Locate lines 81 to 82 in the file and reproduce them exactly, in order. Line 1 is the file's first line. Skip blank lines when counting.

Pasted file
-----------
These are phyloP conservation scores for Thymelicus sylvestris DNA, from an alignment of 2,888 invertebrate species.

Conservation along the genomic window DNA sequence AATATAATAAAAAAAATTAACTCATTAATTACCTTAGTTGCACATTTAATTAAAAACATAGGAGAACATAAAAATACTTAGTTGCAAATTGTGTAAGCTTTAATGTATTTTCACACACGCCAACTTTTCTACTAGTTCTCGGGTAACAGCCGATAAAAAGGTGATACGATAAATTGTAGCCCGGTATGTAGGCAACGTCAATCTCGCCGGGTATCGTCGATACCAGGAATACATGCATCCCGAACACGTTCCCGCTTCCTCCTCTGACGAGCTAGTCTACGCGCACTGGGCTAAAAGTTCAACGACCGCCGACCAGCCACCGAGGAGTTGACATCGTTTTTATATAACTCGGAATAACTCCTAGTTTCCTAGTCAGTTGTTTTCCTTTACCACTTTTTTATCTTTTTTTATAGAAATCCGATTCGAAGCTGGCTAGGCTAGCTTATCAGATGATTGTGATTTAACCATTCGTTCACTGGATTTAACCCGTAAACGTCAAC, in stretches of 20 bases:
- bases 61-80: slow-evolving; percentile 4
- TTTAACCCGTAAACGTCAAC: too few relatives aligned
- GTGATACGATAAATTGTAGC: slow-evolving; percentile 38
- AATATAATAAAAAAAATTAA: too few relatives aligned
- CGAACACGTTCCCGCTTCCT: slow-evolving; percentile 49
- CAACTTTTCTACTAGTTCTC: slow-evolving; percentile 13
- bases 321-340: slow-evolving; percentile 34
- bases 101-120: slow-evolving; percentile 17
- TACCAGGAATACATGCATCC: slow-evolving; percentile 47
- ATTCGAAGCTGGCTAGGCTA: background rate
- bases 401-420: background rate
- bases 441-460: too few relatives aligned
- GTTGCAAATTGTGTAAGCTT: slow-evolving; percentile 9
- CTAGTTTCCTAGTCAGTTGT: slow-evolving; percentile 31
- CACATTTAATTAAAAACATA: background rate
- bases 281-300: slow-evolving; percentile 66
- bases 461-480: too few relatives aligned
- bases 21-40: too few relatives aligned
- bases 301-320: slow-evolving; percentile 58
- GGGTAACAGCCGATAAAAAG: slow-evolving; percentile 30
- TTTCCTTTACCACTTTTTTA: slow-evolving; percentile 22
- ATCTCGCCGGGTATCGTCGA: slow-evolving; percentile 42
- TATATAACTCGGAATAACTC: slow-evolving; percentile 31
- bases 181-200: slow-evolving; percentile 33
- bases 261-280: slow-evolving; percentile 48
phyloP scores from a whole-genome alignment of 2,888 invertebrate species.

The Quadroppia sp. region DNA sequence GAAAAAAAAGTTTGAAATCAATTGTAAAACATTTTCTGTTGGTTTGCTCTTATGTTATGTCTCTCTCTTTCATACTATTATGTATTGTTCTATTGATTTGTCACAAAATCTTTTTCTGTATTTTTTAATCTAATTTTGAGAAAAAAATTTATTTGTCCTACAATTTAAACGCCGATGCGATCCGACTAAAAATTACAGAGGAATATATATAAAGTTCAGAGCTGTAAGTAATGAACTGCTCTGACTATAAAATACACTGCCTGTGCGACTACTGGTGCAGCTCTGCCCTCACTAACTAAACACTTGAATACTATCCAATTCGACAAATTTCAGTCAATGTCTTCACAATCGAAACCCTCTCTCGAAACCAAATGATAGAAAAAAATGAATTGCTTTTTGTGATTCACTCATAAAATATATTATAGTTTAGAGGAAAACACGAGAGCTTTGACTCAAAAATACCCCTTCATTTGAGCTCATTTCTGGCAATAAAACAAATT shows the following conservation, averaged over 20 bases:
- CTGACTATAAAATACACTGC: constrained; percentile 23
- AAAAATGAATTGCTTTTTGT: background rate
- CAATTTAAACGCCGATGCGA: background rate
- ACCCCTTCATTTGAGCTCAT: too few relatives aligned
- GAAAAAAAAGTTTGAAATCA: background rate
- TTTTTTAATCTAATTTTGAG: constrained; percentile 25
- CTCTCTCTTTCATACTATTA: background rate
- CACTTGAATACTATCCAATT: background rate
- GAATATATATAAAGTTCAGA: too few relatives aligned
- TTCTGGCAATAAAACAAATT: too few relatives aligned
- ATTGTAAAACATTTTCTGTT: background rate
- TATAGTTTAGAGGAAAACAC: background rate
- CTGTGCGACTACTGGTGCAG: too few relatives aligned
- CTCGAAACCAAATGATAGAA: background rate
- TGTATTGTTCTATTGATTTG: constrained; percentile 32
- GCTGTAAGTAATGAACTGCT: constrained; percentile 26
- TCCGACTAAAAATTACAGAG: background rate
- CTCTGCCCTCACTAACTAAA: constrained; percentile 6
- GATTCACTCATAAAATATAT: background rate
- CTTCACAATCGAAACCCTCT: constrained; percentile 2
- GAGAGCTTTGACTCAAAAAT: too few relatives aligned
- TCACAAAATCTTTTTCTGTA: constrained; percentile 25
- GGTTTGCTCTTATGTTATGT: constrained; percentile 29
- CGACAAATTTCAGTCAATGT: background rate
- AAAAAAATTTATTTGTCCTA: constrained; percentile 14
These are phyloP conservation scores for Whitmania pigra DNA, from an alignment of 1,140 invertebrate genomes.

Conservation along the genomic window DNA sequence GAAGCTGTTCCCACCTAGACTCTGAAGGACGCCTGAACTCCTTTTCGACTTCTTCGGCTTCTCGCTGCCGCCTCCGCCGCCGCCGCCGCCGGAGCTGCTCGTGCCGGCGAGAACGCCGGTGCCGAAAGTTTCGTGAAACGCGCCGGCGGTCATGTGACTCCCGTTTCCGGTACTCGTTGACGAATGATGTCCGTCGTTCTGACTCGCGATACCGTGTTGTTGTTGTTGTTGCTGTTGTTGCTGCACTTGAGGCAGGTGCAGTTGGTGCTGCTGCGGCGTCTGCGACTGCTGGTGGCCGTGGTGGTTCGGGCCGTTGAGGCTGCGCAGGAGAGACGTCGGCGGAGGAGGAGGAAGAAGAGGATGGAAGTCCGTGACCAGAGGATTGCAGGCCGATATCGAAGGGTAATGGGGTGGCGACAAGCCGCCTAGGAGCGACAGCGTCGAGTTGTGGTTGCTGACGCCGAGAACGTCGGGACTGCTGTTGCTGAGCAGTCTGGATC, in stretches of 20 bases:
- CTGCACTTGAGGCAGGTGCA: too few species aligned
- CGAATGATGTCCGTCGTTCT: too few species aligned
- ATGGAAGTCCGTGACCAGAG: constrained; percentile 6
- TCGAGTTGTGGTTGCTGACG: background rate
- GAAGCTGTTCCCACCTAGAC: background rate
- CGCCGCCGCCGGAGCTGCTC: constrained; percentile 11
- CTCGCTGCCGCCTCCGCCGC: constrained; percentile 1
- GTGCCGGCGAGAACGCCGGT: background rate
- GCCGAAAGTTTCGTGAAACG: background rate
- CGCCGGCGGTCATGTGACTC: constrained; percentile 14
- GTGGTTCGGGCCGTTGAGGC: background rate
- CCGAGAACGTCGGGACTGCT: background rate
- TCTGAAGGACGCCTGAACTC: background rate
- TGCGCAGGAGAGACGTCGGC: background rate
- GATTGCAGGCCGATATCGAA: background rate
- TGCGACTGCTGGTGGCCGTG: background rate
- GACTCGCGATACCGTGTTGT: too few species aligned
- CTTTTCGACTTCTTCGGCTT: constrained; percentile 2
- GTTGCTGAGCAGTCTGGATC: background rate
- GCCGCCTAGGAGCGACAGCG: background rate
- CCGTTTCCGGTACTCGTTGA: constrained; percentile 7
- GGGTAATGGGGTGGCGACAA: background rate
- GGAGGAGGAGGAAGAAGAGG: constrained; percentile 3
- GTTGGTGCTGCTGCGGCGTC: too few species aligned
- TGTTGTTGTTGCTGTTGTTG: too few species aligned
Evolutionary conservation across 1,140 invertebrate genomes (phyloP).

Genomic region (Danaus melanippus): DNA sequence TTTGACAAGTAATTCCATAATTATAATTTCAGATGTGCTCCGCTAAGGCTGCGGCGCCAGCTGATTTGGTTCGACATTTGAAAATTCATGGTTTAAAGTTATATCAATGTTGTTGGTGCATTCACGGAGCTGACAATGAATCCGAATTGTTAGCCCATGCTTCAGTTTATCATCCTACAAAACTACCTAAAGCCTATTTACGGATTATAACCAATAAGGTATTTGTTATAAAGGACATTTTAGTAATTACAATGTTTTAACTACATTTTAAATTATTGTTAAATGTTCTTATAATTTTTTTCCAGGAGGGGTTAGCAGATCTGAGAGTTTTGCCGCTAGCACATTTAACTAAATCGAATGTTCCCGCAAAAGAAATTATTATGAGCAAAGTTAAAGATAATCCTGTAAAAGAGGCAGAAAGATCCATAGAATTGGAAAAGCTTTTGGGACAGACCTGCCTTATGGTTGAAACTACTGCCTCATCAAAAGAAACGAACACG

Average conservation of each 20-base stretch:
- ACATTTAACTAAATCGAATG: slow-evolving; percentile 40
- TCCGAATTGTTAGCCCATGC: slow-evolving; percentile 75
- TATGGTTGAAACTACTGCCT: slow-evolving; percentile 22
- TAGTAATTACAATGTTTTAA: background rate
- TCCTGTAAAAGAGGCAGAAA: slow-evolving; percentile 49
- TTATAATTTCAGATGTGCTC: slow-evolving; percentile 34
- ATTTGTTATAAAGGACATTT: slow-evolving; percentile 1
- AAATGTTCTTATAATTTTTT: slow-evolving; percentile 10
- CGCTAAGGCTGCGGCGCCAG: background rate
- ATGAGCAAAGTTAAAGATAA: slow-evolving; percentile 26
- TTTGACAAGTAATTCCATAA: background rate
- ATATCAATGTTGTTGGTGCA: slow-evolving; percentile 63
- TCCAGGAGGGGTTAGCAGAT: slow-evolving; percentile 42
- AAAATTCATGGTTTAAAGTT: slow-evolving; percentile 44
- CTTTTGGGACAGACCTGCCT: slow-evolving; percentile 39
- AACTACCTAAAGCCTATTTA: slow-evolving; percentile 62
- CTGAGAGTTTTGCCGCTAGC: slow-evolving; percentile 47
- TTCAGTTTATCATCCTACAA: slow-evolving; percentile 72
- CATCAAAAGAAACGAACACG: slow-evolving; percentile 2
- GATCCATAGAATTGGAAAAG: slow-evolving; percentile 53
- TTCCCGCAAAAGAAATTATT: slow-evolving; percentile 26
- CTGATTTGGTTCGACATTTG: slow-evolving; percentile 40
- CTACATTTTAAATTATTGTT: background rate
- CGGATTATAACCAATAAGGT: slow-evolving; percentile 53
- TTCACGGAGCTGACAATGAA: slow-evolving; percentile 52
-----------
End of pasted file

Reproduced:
- TGTTGTTGTTGCTGTTGTTG: too few species aligned
Evolutionary conservation across 1,140 invertebrate genomes (phyloP).